BLOG | Where Do Racehorses Go When They Retire?

Thoroughbreds = racehorses. Thoroughbreds are bred for the track. But what happens when a racehorse stops racing and heads off to retirement?

Sassy Ashley  © Neigh Savers Foundation

In this industry it should be our responsibility to care for the well-being of retired horses. Fortunately, there are organizations that provide services to care for the second careers of  thoroughbreds. The Thoroughbred Aftercare Alliance (TAA) is leading the charge to provide official accreditation and funding to qualified organizations that rehabilitate and re-train racehorses.

The TAA has provided assistance for more than 7800 racehorses since its founding in 2012. There are now more than 70 accredited organizations across the country. Each one of these organizations have met strict requirements to receive accreditation.

The racing community received exactly what they needed when the TAA formed. It has allowed the possibility for prospective owners to find retrained thoroughbreds, continually supported by owners, trainers, breeders, racetracks, corporate sponsors, and even racing fans. Initially funded by Breeder’s Cup Ltd., The Jockey Club, and the Keeneland Association, Inc.

Bloom Racing Stable Managing Director Jeffrey Bloom recently was appointed to the Board of Directors of the TAA. Jeffrey is extremely passionate about racehorses and their overall welfare, both on and off the racetrack.

Thoroughbreds make fantastic mounts after their racing days are over.  They are used to being handled, tied, shod, ridden, washed, and hauled.  They’ve been exposed to many different situations and for a lack of a better word have become well-mannered professionals. Once a racehorse has been “let down” from the intensity of race training, most embrace a slower pace of life and are eager to find a new way to be productive.

In this industry, horses are big parts of our lives and we consider them extended family. Their safety and well-being are of the utmost importance and their transition to a safe and productive off the track future.

Here are just a few of the organizations that are doing their part to help: Hope for Horses, Inc., which offers sanctuary, rehab and adoption services in Galt, California. Kentucky Equine Humane Center in Lexington, Kentucky offers rehab, adoption and equine-assisted programs. As far north as Toronto, Ontario the LongRun Thoroughbred Retirement Society helps provide sanctuary, rehab, adoption and equine-assisted programs.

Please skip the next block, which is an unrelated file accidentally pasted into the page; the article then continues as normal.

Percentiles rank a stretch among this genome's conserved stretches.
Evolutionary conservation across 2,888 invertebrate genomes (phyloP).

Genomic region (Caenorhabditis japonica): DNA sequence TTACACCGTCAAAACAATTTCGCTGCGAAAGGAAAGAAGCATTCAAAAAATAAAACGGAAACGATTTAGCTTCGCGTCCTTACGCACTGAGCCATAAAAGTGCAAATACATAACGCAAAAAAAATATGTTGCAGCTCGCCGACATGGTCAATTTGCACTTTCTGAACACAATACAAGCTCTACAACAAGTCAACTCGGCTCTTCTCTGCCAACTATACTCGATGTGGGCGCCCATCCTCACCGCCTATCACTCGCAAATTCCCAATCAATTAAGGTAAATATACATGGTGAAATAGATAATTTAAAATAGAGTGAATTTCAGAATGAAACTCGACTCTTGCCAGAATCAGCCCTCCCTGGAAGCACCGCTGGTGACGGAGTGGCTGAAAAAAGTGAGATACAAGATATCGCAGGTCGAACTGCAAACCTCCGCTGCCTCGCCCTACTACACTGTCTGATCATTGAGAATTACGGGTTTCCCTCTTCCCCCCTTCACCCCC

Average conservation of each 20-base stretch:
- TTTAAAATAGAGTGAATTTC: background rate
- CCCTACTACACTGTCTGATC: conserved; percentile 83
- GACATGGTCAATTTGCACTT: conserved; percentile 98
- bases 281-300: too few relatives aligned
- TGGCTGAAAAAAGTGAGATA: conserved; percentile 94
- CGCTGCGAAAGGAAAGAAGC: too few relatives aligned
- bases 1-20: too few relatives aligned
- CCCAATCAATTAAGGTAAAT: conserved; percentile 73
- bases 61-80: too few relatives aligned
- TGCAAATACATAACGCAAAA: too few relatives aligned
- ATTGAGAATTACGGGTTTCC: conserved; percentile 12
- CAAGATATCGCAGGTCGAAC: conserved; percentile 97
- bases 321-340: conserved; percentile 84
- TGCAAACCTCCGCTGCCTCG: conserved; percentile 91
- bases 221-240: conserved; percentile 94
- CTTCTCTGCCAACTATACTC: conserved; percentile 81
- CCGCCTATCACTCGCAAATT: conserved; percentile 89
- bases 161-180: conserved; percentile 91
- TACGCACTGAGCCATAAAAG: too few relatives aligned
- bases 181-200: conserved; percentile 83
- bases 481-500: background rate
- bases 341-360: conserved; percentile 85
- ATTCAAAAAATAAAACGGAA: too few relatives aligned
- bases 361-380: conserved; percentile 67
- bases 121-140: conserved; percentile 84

Dream Police at Win Place Home © CJ Marinaccio

Our own success stories for retired runners include Dream Police, Thundering Lady and Sassy Ashley who have all excelled in a myriad of different missions.  Both Dream Police and Sassy Ashley are San Luis Rey Downs Fire Survivors, making their chance at a relaxing retirement even more important.

Dream Police retired from racing spring 2017 and went through the California Retirement Management Account (CARMA.) He was placed with CJ Marinaccio of Win Place Home. He made his second-career debut at CARMA’s Thoroughbred Holiday Classic Horse Show in Burbank, California.

Dream Police now goes by “Fawkes,” after Marinaccio felt his surviving the fire deserved a new name. The new name is after a Harry Potter character in the popular series. Marinaccio felt he deserved a new name for surviving the fire, “Rising from the ashes…” He is now available for adoption as sport horses through Win Place Home.

Thundering Lady © Secretariat Center

Thundering Lady is thriving at the TAA accredited Maker’s Mark Secretariat Center (MMSC)  in Lexington, Kentucky. She retired from racing and went off to be a broodmare, but had difficulty with pregnancy. Bloom Racing then sent her to the MMSC for a new career. She has done exceptionally well jumping, a natural when it comes to learning the grid work and is a favorite for the trainer’s at MMSC.

Sassy Ashley with new owner Kalley Krickeberg © Neigh Savers Foundation

Sassy Ashley recently completed the Retired Racehorse Thoroughbred Project at the Kentucky Horse Park in Lexington, Kentucky.  She finished top 10 in Polo and 13th out of 55 in Ranch work. Sassy Ashley has since been retired by owner Kalley Krickeberg and living on their family farm in Illinois, living every horse’s dream of having an entire field to themselves and all the attention she could ever want.




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